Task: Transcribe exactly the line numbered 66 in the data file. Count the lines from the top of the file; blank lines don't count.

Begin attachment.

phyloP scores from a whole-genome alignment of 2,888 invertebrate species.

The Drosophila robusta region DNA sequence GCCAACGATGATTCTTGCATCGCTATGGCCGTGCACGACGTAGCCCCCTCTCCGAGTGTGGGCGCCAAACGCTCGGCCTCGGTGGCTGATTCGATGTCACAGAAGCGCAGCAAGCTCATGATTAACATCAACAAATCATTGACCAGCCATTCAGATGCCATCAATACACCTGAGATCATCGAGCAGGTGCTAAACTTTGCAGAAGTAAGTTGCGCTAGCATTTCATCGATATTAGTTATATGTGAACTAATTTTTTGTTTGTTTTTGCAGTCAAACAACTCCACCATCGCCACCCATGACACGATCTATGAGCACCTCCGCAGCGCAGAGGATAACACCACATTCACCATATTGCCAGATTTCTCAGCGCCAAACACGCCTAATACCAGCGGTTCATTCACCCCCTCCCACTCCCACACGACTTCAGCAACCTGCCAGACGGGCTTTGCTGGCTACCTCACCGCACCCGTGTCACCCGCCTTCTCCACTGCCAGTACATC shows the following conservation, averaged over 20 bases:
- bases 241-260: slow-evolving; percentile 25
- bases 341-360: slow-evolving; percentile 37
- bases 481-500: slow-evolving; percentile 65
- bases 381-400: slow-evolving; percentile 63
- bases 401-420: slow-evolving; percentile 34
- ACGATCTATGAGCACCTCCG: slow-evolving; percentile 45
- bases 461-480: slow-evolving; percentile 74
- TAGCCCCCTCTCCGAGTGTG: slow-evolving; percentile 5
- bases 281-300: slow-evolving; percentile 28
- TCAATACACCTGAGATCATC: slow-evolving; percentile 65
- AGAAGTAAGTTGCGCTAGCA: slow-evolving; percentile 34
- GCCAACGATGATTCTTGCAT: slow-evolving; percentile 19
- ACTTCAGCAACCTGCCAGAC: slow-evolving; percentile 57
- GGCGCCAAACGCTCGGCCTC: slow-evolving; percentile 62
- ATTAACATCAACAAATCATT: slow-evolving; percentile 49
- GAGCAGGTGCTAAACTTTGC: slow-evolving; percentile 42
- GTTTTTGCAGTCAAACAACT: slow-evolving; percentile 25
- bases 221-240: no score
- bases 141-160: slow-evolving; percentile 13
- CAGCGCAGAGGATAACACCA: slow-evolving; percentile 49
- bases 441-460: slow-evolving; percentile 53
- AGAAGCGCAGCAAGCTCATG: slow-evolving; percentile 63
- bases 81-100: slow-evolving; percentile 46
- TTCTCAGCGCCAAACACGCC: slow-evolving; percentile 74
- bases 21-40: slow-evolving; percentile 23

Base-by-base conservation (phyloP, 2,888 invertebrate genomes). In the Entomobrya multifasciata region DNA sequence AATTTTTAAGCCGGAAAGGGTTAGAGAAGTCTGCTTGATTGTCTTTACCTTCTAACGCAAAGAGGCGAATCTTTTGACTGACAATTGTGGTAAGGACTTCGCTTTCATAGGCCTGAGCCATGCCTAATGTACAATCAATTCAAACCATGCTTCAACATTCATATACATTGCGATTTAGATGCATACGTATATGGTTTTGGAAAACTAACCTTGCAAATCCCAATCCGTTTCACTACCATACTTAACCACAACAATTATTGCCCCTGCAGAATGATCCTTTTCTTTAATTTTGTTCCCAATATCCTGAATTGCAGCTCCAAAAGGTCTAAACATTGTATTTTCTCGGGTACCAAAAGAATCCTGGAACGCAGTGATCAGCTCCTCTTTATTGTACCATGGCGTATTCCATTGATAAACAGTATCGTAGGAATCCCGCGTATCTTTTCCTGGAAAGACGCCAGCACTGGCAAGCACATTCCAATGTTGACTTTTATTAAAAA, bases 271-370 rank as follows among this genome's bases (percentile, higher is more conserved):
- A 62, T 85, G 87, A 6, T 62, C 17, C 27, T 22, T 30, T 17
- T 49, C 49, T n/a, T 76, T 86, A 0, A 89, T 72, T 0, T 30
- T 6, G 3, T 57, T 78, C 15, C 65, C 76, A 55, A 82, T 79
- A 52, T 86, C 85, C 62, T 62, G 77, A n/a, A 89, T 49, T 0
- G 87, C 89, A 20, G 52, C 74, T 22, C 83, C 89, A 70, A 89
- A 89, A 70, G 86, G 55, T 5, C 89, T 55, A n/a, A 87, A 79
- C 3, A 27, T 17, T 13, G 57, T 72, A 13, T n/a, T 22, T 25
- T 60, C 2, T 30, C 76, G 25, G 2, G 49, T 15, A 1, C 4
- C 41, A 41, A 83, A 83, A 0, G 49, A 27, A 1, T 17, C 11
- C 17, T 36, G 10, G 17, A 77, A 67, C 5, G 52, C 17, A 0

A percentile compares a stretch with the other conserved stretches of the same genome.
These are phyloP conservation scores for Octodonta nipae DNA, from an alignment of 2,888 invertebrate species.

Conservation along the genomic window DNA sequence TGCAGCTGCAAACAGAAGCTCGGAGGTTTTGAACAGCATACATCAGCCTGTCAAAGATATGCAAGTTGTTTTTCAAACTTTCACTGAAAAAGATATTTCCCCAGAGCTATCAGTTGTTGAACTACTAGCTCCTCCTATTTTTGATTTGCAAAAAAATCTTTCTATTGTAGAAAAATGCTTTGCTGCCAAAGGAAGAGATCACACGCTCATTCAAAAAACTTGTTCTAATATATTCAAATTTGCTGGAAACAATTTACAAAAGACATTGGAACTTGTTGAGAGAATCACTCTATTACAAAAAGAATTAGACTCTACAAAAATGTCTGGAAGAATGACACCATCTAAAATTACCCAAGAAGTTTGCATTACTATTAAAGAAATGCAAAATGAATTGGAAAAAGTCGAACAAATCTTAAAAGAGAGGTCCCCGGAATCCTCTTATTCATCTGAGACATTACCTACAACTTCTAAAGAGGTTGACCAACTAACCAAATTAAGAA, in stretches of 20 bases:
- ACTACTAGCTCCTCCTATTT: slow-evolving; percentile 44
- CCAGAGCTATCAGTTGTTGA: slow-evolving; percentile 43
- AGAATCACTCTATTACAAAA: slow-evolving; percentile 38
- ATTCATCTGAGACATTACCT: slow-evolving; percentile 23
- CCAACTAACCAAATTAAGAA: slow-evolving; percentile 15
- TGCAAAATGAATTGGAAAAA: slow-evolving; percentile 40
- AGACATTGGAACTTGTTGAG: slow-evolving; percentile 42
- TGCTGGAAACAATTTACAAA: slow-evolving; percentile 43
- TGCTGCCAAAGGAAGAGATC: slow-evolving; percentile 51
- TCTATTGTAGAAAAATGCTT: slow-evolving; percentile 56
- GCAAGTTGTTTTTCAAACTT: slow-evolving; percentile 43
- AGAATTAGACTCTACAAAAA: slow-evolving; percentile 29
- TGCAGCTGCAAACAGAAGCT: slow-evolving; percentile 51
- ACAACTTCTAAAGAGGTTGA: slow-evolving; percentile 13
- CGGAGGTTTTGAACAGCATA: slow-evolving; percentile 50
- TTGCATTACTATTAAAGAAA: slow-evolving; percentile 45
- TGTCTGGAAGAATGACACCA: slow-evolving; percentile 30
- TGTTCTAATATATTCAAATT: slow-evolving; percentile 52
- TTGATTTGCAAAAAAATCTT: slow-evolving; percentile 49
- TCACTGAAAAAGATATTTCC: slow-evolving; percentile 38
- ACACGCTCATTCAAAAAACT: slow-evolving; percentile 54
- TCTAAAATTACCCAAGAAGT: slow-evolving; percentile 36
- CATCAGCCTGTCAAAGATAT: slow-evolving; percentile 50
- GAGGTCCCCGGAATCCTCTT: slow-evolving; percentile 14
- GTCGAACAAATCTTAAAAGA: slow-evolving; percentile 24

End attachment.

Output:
- GTCGAACAAATCTTAAAAGA: slow-evolving; percentile 24